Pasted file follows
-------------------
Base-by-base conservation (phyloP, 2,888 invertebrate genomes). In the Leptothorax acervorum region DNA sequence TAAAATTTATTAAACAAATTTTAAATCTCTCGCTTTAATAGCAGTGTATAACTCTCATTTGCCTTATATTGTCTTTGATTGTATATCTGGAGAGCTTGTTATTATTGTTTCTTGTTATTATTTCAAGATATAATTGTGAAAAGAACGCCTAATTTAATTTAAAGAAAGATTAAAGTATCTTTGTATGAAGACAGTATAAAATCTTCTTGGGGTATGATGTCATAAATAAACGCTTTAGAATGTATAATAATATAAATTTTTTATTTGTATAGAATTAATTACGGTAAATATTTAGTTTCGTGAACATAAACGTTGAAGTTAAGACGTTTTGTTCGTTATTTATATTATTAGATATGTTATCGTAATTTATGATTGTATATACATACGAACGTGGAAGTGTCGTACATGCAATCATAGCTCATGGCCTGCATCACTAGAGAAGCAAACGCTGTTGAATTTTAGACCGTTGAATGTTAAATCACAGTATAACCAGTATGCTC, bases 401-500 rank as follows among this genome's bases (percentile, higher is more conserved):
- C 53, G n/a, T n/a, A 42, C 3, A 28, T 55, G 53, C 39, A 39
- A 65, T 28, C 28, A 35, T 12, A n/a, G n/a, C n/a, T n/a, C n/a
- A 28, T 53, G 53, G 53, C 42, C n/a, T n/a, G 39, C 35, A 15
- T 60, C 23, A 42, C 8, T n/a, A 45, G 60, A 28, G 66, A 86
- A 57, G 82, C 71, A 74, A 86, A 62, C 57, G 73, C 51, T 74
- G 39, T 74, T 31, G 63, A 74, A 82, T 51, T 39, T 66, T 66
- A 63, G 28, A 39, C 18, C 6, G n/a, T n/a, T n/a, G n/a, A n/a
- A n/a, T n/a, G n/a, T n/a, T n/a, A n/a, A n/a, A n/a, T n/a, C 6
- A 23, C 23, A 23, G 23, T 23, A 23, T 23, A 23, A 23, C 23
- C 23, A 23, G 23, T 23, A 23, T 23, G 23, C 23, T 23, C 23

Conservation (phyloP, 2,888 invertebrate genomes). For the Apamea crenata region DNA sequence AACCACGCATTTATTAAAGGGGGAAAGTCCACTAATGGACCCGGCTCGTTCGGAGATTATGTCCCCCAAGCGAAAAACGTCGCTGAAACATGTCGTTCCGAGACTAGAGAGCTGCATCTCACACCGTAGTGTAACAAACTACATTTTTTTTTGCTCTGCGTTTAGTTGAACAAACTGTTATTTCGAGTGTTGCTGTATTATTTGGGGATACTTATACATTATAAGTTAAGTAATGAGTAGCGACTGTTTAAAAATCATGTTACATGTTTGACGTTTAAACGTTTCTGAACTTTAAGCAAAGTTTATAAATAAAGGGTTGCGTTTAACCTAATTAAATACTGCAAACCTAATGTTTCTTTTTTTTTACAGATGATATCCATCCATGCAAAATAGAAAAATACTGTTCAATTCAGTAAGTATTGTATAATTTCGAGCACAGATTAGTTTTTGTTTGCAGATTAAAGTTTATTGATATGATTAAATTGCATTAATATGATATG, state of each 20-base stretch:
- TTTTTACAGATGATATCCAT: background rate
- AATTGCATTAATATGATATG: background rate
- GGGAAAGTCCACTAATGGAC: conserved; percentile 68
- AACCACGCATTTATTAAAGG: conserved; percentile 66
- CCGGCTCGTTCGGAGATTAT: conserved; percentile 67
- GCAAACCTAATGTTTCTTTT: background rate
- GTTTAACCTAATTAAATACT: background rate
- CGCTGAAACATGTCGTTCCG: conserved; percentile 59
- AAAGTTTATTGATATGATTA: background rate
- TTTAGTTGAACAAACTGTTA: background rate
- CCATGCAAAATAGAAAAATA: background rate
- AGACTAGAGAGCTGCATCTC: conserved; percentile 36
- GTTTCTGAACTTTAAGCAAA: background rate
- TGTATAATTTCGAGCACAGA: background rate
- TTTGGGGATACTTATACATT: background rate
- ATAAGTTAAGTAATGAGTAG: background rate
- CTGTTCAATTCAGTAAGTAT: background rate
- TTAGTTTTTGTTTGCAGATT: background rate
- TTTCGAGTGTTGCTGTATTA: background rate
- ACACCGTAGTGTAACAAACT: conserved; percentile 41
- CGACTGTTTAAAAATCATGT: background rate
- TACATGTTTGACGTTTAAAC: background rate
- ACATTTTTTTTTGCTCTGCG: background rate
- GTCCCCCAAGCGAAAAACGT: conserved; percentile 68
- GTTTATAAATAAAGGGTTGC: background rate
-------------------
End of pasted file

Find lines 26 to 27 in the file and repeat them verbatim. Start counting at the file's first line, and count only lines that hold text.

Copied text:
- TGTATAATTTCGAGCACAGA: background rate
- TTTGGGGATACTTATACATT: background rate